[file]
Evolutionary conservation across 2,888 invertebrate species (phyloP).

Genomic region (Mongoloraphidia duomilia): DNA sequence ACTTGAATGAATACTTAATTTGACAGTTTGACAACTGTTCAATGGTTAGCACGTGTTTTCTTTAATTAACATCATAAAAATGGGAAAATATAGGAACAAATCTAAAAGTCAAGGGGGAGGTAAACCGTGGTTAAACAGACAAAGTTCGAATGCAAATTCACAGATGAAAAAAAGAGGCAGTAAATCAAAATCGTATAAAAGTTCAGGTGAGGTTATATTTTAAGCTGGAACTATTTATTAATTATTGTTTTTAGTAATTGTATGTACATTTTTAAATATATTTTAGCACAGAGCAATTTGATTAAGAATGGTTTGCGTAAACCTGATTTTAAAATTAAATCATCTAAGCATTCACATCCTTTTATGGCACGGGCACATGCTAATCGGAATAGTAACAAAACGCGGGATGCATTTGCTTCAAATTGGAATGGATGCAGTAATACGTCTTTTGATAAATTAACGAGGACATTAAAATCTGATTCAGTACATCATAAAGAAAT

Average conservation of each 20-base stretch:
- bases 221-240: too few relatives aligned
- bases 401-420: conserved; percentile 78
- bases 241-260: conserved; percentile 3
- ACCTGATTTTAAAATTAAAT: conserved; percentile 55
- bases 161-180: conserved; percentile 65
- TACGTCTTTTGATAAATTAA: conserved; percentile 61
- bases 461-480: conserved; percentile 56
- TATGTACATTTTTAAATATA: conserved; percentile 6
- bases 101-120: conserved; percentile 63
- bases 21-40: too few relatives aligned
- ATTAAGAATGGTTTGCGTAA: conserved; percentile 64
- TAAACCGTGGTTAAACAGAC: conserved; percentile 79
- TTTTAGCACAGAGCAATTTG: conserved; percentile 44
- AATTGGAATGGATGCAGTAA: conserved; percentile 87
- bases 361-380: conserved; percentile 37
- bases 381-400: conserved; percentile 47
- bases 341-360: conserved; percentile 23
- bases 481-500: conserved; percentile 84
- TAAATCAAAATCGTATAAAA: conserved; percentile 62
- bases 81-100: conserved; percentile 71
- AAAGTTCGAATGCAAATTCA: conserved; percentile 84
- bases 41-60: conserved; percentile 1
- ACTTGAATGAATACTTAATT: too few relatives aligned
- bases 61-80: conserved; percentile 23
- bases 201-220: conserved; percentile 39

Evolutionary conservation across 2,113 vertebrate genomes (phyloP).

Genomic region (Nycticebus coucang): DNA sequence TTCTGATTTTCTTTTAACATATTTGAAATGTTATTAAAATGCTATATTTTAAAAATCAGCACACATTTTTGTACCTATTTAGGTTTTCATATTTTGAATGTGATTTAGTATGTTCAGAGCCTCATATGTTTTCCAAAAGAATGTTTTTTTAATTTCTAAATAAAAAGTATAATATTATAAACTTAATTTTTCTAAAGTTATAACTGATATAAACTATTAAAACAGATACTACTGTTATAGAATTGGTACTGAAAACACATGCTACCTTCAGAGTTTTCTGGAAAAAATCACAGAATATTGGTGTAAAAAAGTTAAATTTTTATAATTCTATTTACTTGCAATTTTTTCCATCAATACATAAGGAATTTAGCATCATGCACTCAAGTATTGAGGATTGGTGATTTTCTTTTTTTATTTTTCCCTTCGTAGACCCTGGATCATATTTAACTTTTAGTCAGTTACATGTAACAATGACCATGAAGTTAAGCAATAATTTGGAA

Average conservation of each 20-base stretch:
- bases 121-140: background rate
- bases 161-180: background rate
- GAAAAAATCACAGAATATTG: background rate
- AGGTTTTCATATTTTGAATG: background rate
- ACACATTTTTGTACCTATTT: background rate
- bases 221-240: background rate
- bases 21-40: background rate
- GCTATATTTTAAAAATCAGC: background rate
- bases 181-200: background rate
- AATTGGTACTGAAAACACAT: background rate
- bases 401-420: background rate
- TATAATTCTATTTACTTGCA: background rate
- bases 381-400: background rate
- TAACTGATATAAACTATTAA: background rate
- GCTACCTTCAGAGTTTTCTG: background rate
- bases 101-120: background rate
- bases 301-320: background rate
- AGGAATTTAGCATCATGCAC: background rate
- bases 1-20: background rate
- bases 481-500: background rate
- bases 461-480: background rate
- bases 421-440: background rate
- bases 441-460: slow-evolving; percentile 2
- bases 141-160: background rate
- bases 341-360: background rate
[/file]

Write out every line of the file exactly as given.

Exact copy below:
Evolutionary conservation across 2,888 invertebrate species (phyloP).

Genomic region (Mongoloraphidia duomilia): DNA sequence ACTTGAATGAATACTTAATTTGACAGTTTGACAACTGTTCAATGGTTAGCACGTGTTTTCTTTAATTAACATCATAAAAATGGGAAAATATAGGAACAAATCTAAAAGTCAAGGGGGAGGTAAACCGTGGTTAAACAGACAAAGTTCGAATGCAAATTCACAGATGAAAAAAAGAGGCAGTAAATCAAAATCGTATAAAAGTTCAGGTGAGGTTATATTTTAAGCTGGAACTATTTATTAATTATTGTTTTTAGTAATTGTATGTACATTTTTAAATATATTTTAGCACAGAGCAATTTGATTAAGAATGGTTTGCGTAAACCTGATTTTAAAATTAAATCATCTAAGCATTCACATCCTTTTATGGCACGGGCACATGCTAATCGGAATAGTAACAAAACGCGGGATGCATTTGCTTCAAATTGGAATGGATGCAGTAATACGTCTTTTGATAAATTAACGAGGACATTAAAATCTGATTCAGTACATCATAAAGAAAT

Average conservation of each 20-base stretch:
- bases 221-240: too few relatives aligned
- bases 401-420: conserved; percentile 78
- bases 241-260: conserved; percentile 3
- ACCTGATTTTAAAATTAAAT: conserved; percentile 55
- bases 161-180: conserved; percentile 65
- TACGTCTTTTGATAAATTAA: conserved; percentile 61
- bases 461-480: conserved; percentile 56
- TATGTACATTTTTAAATATA: conserved; percentile 6
- bases 101-120: conserved; percentile 63
- bases 21-40: too few relatives aligned
- ATTAAGAATGGTTTGCGTAA: conserved; percentile 64
- TAAACCGTGGTTAAACAGAC: conserved; percentile 79
- TTTTAGCACAGAGCAATTTG: conserved; percentile 44
- AATTGGAATGGATGCAGTAA: conserved; percentile 87
- bases 361-380: conserved; percentile 37
- bases 381-400: conserved; percentile 47
- bases 341-360: conserved; percentile 23
- bases 481-500: conserved; percentile 84
- TAAATCAAAATCGTATAAAA: conserved; percentile 62
- bases 81-100: conserved; percentile 71
- AAAGTTCGAATGCAAATTCA: conserved; percentile 84
- bases 41-60: conserved; percentile 1
- ACTTGAATGAATACTTAATT: too few relatives aligned
- bases 61-80: conserved; percentile 23
- bases 201-220: conserved; percentile 39

Evolutionary conservation across 2,113 vertebrate genomes (phyloP).

Genomic region (Nycticebus coucang): DNA sequence TTCTGATTTTCTTTTAACATATTTGAAATGTTATTAAAATGCTATATTTTAAAAATCAGCACACATTTTTGTACCTATTTAGGTTTTCATATTTTGAATGTGATTTAGTATGTTCAGAGCCTCATATGTTTTCCAAAAGAATGTTTTTTTAATTTCTAAATAAAAAGTATAATATTATAAACTTAATTTTTCTAAAGTTATAACTGATATAAACTATTAAAACAGATACTACTGTTATAGAATTGGTACTGAAAACACATGCTACCTTCAGAGTTTTCTGGAAAAAATCACAGAATATTGGTGTAAAAAAGTTAAATTTTTATAATTCTATTTACTTGCAATTTTTTCCATCAATACATAAGGAATTTAGCATCATGCACTCAAGTATTGAGGATTGGTGATTTTCTTTTTTTATTTTTCCCTTCGTAGACCCTGGATCATATTTAACTTTTAGTCAGTTACATGTAACAATGACCATGAAGTTAAGCAATAATTTGGAA

Average conservation of each 20-base stretch:
- bases 121-140: background rate
- bases 161-180: background rate
- GAAAAAATCACAGAATATTG: background rate
- AGGTTTTCATATTTTGAATG: background rate
- ACACATTTTTGTACCTATTT: background rate
- bases 221-240: background rate
- bases 21-40: background rate
- GCTATATTTTAAAAATCAGC: background rate
- bases 181-200: background rate
- AATTGGTACTGAAAACACAT: background rate
- bases 401-420: background rate
- TATAATTCTATTTACTTGCA: background rate
- bases 381-400: background rate
- TAACTGATATAAACTATTAA: background rate
- GCTACCTTCAGAGTTTTCTG: background rate
- bases 101-120: background rate
- bases 301-320: background rate
- AGGAATTTAGCATCATGCAC: background rate
- bases 1-20: background rate
- bases 481-500: background rate
- bases 461-480: background rate
- bases 421-440: background rate
- bases 441-460: slow-evolving; percentile 2
- bases 141-160: background rate
- bases 341-360: background rate